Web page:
Lieutenant Corson held the map carefully, as if afraid it might break apart. “Impossible,” he said softly.
They rested in Cacciato’s rock grotto. Tucked away, looking out over the wetly moving mountains to the west, the men were quiet. Eddie and Harold Murphy opened rations and ate slowly, using their fingers. Doc Peret seemed to sleep. Paul Berlin laid out a game of solitaire. For a long while they rested, no one speaking, then at last Oscar Johnson took out his pouch of makings, rolled a joint, inhaled, and passed it along. Things were peaceful. They smoked and watched the rain and clouds and wilderness. Cacciato’s den was snug and dry.
No one spoke until the ritual was ended.
Then, very softly, Doc said, “Maybe we should just turn back. Call an end to it.”
“Affirmative,” Murphy said. He gazed into the rain. “When the kid gets wet enough, cold enough, he’ll see how ridiculous it is. He’ll come back.”
“So why not?” Doc turned to the lieutenant. “Why not pack it up, sir? Head back and call it a bummer.”
Stink Harris made a light tittering sound, not quite mocking.
“Seriously,” Doc kept on. “Let him go … MIA, strayed in battle. Sooner or later he’ll wake up, you know, and he’ll see how nutty it is and he’ll–”
The lieutenant stared into the rain. His face was yellow except for webs of shattered veins.
“So what say you, sir? Let him go?”
“Dumber than marbles,” Stink giggled. “Dumber than Friar Tuck.”
“And smarter than Stink Harris.”
“You know what, Murph?”
“Ha! Who’s saying to pickle it?”
“Just stick it in vinegar,” said Harold Murphy. “That’s what.”
Stink giggled again but he shut up. Murphy was a big man.
“So what’s the verdict, sir? Turn around?”
The lieutenant was quiet. At last he shivered and crawled out into the rain with a wad of toilet paper. Paul Berlin sat alone, playing solitaire in the style of Las Vegas. Pretending ways to spend his earnings. Travel, expensive hotels, tips for everyone. Wine and song on white terraces, fountains blowing colored water. Pretending was his best trick to forget the war.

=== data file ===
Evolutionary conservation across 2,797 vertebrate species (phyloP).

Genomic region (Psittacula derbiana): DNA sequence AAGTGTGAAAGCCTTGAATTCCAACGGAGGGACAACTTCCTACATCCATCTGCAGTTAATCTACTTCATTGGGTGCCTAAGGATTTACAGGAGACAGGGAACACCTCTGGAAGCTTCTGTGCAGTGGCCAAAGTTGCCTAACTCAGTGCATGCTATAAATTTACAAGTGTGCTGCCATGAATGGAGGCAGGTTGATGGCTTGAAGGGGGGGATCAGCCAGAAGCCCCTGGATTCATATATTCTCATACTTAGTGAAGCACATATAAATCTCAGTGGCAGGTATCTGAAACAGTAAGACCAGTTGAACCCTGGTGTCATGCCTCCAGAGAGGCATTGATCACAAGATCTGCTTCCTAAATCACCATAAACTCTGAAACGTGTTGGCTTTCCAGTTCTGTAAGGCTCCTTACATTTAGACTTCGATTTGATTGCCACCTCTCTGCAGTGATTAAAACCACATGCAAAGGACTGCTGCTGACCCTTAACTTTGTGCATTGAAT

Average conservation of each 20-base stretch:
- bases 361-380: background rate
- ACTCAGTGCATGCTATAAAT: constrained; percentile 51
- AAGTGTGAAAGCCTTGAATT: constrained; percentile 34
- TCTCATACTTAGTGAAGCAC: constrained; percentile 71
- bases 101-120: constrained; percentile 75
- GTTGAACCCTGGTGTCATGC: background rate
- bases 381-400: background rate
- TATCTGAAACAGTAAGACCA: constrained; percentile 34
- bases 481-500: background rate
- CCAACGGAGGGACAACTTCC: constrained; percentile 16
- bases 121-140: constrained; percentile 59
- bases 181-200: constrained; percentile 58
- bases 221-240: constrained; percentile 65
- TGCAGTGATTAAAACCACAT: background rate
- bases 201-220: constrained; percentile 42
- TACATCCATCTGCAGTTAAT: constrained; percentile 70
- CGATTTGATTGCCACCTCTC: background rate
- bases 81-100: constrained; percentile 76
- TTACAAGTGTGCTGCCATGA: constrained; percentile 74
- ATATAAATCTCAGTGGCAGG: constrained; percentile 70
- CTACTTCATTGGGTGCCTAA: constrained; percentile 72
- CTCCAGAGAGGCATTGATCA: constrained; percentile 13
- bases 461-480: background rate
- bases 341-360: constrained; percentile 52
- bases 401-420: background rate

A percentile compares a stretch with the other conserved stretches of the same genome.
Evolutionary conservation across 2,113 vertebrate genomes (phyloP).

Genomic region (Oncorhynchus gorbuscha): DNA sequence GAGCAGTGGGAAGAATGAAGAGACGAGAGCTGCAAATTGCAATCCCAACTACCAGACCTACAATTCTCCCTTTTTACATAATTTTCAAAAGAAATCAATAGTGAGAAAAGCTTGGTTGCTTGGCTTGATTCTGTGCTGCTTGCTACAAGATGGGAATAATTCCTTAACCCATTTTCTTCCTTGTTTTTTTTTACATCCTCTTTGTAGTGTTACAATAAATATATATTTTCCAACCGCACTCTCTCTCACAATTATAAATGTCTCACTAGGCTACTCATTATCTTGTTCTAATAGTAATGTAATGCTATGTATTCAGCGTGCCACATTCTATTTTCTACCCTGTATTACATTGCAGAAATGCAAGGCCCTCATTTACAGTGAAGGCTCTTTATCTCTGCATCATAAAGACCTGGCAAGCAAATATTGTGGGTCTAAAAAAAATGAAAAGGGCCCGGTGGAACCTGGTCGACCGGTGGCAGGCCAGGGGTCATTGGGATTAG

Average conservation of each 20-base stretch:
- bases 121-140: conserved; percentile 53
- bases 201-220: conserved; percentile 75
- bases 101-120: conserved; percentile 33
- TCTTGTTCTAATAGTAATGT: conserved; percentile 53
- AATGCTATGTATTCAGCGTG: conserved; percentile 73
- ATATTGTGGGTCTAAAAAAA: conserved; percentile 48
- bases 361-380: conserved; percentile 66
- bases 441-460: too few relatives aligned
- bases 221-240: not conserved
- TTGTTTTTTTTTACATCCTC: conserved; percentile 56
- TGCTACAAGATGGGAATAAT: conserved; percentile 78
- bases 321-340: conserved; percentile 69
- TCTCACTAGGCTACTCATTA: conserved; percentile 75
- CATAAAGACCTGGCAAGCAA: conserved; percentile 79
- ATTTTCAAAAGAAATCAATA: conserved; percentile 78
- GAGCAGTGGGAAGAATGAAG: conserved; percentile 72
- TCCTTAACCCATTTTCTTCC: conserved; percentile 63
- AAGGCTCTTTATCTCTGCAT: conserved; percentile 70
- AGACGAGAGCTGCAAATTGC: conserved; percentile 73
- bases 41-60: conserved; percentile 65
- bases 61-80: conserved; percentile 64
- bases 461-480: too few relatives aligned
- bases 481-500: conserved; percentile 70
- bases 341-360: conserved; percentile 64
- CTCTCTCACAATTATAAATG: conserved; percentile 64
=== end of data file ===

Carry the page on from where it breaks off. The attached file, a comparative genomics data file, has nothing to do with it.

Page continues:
When the lieutenant returned he told them to saddle up.
“Turning back?” Murphy said.
The lieutenant shook his head. He looked sick.
“I knew it,” Stink crowed. “Can’t just waddle away from a war, ain’t that right, sir? Dummy’s got to be taught you can’t hump your way home.” Stink grinned and flicked his eyebrows at Harold Murphy. “Damn straight, I knew it.”
Cacciato had reached the top of the second mountain. Bareheaded, hands loosely at his sides, he looked down on them through a mix of fog and drizzle. Lieutenant Corson had the binoculars on him.
“Maybe he don’t see us,” Oscar said. “Maybe he’s lost.”
The old man made a vague, dismissive gesture. “He sees us. Sees us real fine.”
“Pop smoke, sir?”
“Why not? Sure, why not throw out some pretty smoke?” The lieutenant watched through the glasses while Oscar took out the smoke and pulled the pin and tossed it onto a level ledge along the trail. The smoke fizzled for a moment and then puffed up in a heavy cloud of lavender. “Oh, yes, he sees us. Sees us fine.”
“Isn’t he? Yes, I can see that, thank you.”
“Mother of Mercy.”
High up on the mountain, partly lost in the drizzle, Cacciato was waving at them with both arms. Not quite waving. The arms were flapping.
“Sick,” the lieutenant murmured. He sat down, handed the glasses to Paul Berlin, then began to rock himself as the purple smoke climbed the face of the mountain. “I tell you, I’m a sick, sick man.”
“Should I shout up to him?”
“Sick,” the lieutenant moaned. He kept rocking.
Oscar cupped his hands and hollered, and Paul Berlin watched through the glasses. Cacciato stopped waving. His head was huge through the binoculars. He was smiling. Very slowly, deliberately, Cacciato was spreading his arms out as if to show them empty, opening them up like wings, palms down. The kid’s face was fuzzy, bobbing in and out of mist, but it was a happy face. Then his mouth opened, and in the mountains there was thunder.